This week I have had an interesting exchange in emails with a person I do not know regarding information about a student at my school. On the surface it seems harmless. Names and other identifiers are removed to protect some, but basically it went like this:
Tuesday, Dec 2, 2008
I am a graduate assistant with the University of XX and am in Myrtle Beach for the next couple of days. I tried to access the Conway Middle School athletic webiste and it required a password and user ID. There was no method of setting up a user ID and password.If the site is not for public use, I would like to find out if a kid named XXXXX XXXXX is playing on the CMS team. He was at our camp in Columbia and was rated as one of the top 5 players in the state. We like to keep an eye on these kids and I see they have a game tommorrow night but I am not sure is he is on the middle school or JV team.
The request seems harmless enough, but I wasn’t comfortable with it for several reasons:
- The name on the email account in no way seemed to match the signed name at the end. There was no confusing the two (the account name and the signature—the account was a typical “first letter last name” style, but the person writing signed with their first name and last, and these did not even remotely match.
- Reason 2 – The website in question does have a place to log in, but guests can see content intended for guests without logging in. The impression I was initially given was that no content was visible on the page in question. It was—I checked.
- I had no way to verify who this person was, or whether or not the student in question was familiar with him.
- There were typos, and I can excuse typos in an email b/c I am notorious for them myself, but coupled with the other concerns I just did not feel comfortable providing the information.
My response to the request went like this:
Please call the school office to gain information about our basketball team. I am sorry if I am coming across as protective, but I have no way to know who is inquiring here about a possible student at CMS. I am able to access our school website without logging in, which makes me wonder if you are looking at the correct site–we recently transitioned to a new server for our school site. It does not require a password. I would also recommend you contact Conway Area Schools Athletic director Chuck Jordan to make inquiries about area athletes. I hope the redirect to get answers will gain you the information you wish to have. Please understand my stance here as CMS webmaster.
Cathy Nelson, Teacher Librarian, NBCT
Conway Middle School – Horry County Schools
Now, mind you, we do typically publish the names of our teams when they are provided by coaches, but we are careful not to use last names, and we do not match names with student pictures unless specific permission has been granted by parents—in writing. At the time of this email neither basketball coach had provided the information regarding teams. I thought I was giving a pretty good response and at the same time possibly getting the person contacts for getting the requested information. Apparently though, I struck a nerve, for look at the response I got back.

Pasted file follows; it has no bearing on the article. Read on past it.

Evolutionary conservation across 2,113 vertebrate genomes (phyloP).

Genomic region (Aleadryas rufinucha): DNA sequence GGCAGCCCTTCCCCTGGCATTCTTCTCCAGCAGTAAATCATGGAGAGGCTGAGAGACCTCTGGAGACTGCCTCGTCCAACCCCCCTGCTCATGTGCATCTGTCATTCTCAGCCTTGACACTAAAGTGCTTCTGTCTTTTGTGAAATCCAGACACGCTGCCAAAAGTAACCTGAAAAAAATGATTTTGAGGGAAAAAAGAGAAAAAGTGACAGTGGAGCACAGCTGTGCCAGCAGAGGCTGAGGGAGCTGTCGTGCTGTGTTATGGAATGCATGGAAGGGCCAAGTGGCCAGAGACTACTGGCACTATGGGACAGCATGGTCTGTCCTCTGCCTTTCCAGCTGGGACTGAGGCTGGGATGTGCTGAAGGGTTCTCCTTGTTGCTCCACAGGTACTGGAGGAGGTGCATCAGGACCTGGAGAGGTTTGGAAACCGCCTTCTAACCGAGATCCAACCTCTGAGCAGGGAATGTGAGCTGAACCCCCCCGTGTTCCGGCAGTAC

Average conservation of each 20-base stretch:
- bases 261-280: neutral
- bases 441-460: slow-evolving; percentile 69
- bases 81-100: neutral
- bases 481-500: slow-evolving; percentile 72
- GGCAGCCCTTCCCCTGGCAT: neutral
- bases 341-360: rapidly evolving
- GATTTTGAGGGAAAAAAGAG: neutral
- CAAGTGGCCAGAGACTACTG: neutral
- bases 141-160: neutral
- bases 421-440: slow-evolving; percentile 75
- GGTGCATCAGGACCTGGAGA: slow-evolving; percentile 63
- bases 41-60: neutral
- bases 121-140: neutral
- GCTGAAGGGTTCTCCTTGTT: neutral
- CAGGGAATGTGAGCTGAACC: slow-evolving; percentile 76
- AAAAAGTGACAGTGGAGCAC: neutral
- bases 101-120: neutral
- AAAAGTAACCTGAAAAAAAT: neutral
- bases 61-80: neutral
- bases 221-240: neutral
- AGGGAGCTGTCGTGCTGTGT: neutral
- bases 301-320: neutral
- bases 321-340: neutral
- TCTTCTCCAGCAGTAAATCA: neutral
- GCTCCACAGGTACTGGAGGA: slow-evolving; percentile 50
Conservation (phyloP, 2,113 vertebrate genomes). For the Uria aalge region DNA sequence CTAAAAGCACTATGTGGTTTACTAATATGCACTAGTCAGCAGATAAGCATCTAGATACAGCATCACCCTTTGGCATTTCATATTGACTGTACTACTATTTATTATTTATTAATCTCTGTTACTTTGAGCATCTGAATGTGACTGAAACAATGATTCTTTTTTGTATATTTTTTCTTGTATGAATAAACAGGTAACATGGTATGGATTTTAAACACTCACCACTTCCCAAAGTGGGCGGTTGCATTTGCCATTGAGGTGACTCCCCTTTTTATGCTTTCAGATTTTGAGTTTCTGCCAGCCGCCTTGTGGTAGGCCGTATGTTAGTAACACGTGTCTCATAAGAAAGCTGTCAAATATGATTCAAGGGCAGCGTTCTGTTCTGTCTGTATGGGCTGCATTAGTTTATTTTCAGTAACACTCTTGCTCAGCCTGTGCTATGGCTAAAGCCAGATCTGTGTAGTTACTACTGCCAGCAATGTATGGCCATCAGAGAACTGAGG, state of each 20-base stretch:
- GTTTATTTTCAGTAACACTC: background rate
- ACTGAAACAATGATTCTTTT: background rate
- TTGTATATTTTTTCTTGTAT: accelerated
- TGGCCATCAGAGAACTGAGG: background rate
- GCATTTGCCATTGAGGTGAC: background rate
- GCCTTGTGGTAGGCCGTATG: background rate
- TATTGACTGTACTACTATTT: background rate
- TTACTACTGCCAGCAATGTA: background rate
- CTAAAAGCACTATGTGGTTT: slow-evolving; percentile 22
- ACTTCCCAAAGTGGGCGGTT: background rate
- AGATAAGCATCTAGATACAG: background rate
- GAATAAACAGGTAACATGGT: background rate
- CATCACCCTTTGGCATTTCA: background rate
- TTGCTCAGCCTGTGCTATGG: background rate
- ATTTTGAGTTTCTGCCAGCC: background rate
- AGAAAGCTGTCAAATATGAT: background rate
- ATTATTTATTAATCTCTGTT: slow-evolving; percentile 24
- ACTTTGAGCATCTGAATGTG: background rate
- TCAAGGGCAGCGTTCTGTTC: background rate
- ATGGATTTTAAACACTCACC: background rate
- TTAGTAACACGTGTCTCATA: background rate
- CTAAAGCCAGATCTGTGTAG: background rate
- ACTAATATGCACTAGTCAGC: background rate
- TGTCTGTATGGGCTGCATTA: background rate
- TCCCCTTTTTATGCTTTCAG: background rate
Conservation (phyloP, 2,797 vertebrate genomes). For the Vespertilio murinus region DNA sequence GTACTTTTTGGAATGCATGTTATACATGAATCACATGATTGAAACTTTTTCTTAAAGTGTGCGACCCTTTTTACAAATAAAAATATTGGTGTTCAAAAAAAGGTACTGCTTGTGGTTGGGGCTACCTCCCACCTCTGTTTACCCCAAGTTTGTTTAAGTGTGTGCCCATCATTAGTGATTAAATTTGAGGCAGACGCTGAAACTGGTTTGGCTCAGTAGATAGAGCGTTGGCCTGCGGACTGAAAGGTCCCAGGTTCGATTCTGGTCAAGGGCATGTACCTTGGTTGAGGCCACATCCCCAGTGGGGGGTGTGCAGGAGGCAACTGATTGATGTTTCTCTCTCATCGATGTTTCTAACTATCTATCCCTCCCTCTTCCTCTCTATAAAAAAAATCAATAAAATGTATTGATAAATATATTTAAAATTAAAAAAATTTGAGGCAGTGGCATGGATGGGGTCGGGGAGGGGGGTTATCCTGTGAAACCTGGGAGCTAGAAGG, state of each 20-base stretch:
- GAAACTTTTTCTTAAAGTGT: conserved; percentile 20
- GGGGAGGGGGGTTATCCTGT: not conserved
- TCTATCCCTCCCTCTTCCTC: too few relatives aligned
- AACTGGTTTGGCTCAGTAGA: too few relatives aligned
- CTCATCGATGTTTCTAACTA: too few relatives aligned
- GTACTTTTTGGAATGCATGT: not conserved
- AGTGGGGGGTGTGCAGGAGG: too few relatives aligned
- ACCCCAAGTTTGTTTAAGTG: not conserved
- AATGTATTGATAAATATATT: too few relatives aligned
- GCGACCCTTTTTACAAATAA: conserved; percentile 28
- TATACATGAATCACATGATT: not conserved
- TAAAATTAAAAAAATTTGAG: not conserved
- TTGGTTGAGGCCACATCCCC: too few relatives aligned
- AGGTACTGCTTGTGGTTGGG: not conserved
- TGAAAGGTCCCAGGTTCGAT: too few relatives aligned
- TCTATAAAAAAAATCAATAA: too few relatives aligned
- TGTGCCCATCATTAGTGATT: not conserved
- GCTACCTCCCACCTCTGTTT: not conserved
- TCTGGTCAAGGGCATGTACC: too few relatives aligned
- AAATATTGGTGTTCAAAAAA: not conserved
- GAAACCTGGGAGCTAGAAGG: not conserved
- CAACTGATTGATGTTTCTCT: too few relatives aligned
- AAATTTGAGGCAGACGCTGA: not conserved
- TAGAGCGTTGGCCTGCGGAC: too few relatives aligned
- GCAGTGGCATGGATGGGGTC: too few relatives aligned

I was able through our records at the University of XXXXXX to find out that the boys father is XXXX XXXXXX who owns several businesses and is a local elected official and his mother is a physician. I spoke to his father and he is playing at CMS.
Just a note: Finding out is a kid is on a basketball team could not possibly do any harm in any way. Most web sites have the players listed on the site.
You can access the CMS site but you cant get the list of players on the teams. I was told that this was available last year but now it simply has the schedules.
I was at the correct site as I called the School District first and they realized that the teams couldnt be accessed. That is why they sent me to you.
To get something useful out of this, realize that the website should allow parents and friends of the players to access the players names as well as school officials and teachers,which they cant do now.
Now why do I feel my ire rising? Am I reading too much into his message here? Here are the issues I have now:
- If access to records such as this were available, why bother with a response? After all the person even says he contacted the parents to get the desired information.
- If the person new the name of the student, and were web savvy, couldn’t they use good searching skills to get information about the student’s parents?
- And last, my skills at maintaining the pages seem to me to be under attack
Okay, yes, now I’m making a mountain out of a mole hill, because he did indicate that he contacted the parents, which should have allayed my fears initially. I did reply back that team information as appropriate to our school web guidelines would be posted on the site when coaches provided that information. I also thanked him for interest and showing me how we as a school may improve our school presence. But I am still ticked for the perceived ‘attack” and for taking it personal.
I guess I will from now on put a disclaimer on pages indicating information is posted when provided to the webmaster, but that would need to be on all pages. Yuck. Way more work than the page needs to be maintained, ESPECIALLY when most teachers can access and edit their own sites.
So …what would you have done?